7 Tooth Fairy Traditions From Around the World

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iStock

August 22 is National Tooth Fairy Day, and while plenty of Americans surely celebrated the day by employing the fairy (or fairies) and her generous cash giving, the rest of the world has their own tooth-centric traditions in place to honor anyone or anything responsible for whisking their teeth away.

1. THE UNITED STATES AND BEYOND

A little girl with money she received for losing a tooth.
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In America (and other primarily English-speaking countries), the tooth fairy is typically employed in a relatively simple transaction that sounds bizarre when explained to the uninitiated: In order to help ease the trauma of losing baby teeth, American kids are paid off for their toofers—lose a tooth, put it under your pillow, go to sleep. At some point, a fairy will arrive to exchange the tooth for some cash. In 2017, the going rate was an average of $5.70 per tooth. See? Losing teeth really isn’t so bad. (You can read a history of the American Tooth Fairy here.)

2. INDIA, CHINA, JAPAN, KOREA, AND VIETNAM

Putting a tooth under a pillow sounds soft and sweet, but it also sounds boring. What about tossing those teeth around? In some Asian countries, that’s just what they do. Historically, kids who lose teeth from their lower jaw will throw their teeth onto their roof, while upper jaw teeth go on the floor or even under it (the idea is the new tooth will be pulled towards the old tooth). That’s not all, though, because as the tooth-losing kiddo tosses their teeth, they sometimes yell out a wish that the missing tooth be replaced by the tooth of a mouse. Mice (and other rodents) have teeth that continually grow, which sounds like a wise request when one goes missing.

3. SPAIN

A statue of Raton Perez.
A statue of Raton Perez.
Jlordovas, Wikimedia Commons // Public Domain

One of Spain’s (and other Hispanic cultures, including Mexico, Peru, Chile, Argentina, and Colombia) most beloved myths centers on Ratoncito Perez, a.k.a. Raton Perez, a.k.a. Perez Mouse, a.k.a. El Raton de Los Dientes, who is just what he sounds like—a mouse who collects teeth. Like the tooth fairy, Perez gets the teeth only after they’ve been lost and put under a child’s pillow. Perez will then replace it with a gift—not always money—and leave it to be found by a happy child in the morning. Some Argentinean kids switch it up by sticking their teeth in a glass of water before bed. When Perez shows up—surely parched from all his teeth-collecting—he’ll drink up the water, grab the tooth, and leave his gift in the empty glass. Want to learn more? Visit the Ratoncito Pérez museum in Madrid.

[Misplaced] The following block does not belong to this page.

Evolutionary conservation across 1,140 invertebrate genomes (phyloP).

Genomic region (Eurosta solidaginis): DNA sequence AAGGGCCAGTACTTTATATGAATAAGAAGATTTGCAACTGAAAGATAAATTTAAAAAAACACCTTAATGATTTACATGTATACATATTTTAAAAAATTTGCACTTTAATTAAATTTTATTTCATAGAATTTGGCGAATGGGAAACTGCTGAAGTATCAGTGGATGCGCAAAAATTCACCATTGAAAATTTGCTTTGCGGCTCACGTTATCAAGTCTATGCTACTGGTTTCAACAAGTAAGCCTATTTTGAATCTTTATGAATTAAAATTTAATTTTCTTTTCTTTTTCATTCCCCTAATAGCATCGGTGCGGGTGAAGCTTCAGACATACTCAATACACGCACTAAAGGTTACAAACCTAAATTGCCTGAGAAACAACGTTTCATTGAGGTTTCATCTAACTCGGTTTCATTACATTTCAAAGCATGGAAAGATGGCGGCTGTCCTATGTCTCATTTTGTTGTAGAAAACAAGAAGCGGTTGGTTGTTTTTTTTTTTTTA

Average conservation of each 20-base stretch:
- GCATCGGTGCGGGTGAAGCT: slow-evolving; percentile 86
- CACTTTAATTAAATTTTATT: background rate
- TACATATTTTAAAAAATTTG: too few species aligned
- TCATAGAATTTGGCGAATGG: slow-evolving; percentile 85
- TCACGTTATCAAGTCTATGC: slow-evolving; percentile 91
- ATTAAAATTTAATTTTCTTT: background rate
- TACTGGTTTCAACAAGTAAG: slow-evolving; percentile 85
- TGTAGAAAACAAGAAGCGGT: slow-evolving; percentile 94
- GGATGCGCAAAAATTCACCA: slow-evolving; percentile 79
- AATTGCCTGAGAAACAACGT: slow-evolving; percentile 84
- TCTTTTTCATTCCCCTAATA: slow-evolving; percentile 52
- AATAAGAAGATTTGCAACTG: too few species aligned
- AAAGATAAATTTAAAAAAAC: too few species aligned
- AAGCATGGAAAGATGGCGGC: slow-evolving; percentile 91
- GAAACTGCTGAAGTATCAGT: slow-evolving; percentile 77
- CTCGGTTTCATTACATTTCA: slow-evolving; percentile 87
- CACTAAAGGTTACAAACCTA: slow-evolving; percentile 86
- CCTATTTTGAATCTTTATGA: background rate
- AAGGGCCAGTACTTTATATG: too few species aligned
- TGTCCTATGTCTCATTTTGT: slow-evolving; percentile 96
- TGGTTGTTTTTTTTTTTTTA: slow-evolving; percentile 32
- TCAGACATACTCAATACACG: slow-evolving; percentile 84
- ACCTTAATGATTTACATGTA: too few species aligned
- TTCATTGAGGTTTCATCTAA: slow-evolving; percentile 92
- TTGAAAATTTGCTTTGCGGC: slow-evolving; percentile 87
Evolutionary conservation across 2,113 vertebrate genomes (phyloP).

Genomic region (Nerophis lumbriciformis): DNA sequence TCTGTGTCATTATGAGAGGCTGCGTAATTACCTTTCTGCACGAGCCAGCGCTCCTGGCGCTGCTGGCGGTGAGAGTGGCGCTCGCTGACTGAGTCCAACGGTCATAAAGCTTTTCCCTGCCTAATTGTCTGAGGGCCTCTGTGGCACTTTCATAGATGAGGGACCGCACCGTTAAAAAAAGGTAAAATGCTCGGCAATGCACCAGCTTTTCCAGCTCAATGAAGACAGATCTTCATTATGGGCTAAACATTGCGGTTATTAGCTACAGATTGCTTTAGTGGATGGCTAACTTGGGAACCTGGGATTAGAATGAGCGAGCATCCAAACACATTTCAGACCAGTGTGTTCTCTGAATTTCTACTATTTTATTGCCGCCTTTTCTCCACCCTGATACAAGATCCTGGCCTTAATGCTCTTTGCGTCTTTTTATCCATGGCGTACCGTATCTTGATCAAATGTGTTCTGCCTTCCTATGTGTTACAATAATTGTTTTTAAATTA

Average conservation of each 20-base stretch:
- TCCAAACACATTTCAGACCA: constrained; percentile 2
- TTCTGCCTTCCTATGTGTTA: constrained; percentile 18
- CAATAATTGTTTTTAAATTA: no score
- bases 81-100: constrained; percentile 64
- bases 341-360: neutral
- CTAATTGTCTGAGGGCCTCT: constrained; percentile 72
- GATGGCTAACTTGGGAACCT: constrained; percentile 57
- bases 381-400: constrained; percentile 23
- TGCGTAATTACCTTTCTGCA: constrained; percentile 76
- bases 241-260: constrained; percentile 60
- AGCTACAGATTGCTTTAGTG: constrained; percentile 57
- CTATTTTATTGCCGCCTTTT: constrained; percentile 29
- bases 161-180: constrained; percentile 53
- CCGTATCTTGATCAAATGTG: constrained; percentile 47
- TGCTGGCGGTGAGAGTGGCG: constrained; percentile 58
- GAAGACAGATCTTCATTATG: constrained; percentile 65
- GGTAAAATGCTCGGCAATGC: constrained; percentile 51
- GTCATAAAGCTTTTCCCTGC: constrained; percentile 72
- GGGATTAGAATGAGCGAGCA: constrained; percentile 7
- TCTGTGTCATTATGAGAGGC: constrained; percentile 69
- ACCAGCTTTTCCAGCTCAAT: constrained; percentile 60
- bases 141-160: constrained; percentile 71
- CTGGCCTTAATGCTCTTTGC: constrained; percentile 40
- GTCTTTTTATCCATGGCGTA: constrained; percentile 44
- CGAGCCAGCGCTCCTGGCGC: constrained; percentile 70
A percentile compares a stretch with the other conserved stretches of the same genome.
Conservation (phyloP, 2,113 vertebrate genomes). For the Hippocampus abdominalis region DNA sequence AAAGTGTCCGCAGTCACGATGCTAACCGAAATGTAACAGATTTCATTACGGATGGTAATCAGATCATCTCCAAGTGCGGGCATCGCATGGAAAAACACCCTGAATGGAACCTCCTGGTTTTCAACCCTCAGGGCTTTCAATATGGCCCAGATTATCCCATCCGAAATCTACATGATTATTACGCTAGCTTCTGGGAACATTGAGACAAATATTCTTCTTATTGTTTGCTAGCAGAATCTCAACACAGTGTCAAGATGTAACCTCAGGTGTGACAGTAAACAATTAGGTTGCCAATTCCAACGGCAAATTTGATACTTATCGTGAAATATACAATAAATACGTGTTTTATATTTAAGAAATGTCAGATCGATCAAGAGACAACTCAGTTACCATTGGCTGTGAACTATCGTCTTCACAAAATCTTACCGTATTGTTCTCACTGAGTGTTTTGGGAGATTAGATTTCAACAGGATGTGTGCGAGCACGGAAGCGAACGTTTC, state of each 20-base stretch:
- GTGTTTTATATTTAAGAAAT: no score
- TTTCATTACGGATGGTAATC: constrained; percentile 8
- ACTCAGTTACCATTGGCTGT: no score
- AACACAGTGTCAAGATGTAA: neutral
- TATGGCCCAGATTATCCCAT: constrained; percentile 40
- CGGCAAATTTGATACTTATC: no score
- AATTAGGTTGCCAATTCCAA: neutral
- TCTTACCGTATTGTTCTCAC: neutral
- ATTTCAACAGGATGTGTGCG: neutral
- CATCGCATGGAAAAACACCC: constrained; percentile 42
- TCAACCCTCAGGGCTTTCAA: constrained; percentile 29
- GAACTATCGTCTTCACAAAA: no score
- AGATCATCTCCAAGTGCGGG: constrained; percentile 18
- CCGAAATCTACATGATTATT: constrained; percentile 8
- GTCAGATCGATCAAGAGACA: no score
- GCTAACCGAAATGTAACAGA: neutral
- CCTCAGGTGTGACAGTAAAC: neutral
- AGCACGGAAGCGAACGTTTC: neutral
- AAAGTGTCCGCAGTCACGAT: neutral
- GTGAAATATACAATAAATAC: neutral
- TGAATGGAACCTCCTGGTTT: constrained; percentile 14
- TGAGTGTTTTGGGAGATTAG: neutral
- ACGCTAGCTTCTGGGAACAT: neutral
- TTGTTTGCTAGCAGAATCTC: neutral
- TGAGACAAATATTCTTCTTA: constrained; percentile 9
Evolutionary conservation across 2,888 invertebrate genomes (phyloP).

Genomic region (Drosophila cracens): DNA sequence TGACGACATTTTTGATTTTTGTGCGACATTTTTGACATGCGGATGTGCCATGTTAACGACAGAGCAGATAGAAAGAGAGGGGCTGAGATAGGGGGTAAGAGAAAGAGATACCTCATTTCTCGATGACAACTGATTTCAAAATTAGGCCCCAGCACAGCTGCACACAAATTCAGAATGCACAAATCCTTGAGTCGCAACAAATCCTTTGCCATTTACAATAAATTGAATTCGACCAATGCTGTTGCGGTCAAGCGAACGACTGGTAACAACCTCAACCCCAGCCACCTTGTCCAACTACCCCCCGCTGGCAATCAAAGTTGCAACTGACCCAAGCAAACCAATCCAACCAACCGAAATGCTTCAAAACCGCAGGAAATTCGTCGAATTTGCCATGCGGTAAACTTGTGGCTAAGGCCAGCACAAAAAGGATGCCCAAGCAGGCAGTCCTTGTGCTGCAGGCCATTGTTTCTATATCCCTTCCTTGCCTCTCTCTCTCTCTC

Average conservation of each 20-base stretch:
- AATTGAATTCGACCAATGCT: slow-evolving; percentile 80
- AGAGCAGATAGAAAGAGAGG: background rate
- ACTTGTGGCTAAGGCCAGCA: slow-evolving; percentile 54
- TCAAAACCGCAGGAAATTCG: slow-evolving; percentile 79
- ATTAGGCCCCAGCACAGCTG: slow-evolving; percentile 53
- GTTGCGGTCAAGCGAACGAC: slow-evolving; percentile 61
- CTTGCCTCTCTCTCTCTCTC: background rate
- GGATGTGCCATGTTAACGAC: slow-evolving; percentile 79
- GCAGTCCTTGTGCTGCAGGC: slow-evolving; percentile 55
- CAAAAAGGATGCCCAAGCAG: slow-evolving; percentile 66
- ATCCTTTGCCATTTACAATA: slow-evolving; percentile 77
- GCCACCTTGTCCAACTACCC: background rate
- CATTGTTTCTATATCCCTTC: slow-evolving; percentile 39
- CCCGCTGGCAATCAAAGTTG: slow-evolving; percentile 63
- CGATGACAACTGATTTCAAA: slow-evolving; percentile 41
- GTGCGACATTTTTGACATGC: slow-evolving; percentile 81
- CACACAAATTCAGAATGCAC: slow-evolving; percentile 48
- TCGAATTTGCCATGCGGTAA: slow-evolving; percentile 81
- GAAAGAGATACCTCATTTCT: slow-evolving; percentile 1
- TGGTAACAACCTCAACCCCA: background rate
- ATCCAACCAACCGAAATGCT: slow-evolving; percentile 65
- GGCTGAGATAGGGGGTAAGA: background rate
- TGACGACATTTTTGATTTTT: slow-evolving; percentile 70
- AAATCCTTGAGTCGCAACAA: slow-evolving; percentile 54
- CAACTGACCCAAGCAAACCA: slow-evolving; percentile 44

4. IRAQ, JORDAN, AND EGYPT

Asian countries aren’t the only place you’ll find kids throwing their teeth up in the air—in some Middle Eastern countries, kids are encouraged to toss their teeth up toward the sky. It’s possible that the tossed teeth tradition dates all the way back to the 13th century.

4. SOUTH AFRICA

Slippers next to a bed.
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South Africans don’t use pillows as tooth holsters. Instead, their baby teeth go into slippers.

6. FRANCE

Mice aren’t just big business around Spain; the French also abandon their teeth to their very own mouse: “La Bonne Petite Souris.” As is so often the case, the tiny mouse will procure teeth left under pillows, replacing them with either cash or sweets (bad idea, Petite Souris).

7. MONGOLIA

A dog eating out of a dish.
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Throughout Central Asia, it's traditional to put the tooth into some fat and feed it to a dog (don't try this at home). This is done because they want the grown up tooth to be as strong as the dog's teeth. If there's no dog? Bury it by a tree so that the new tooth has strong roots.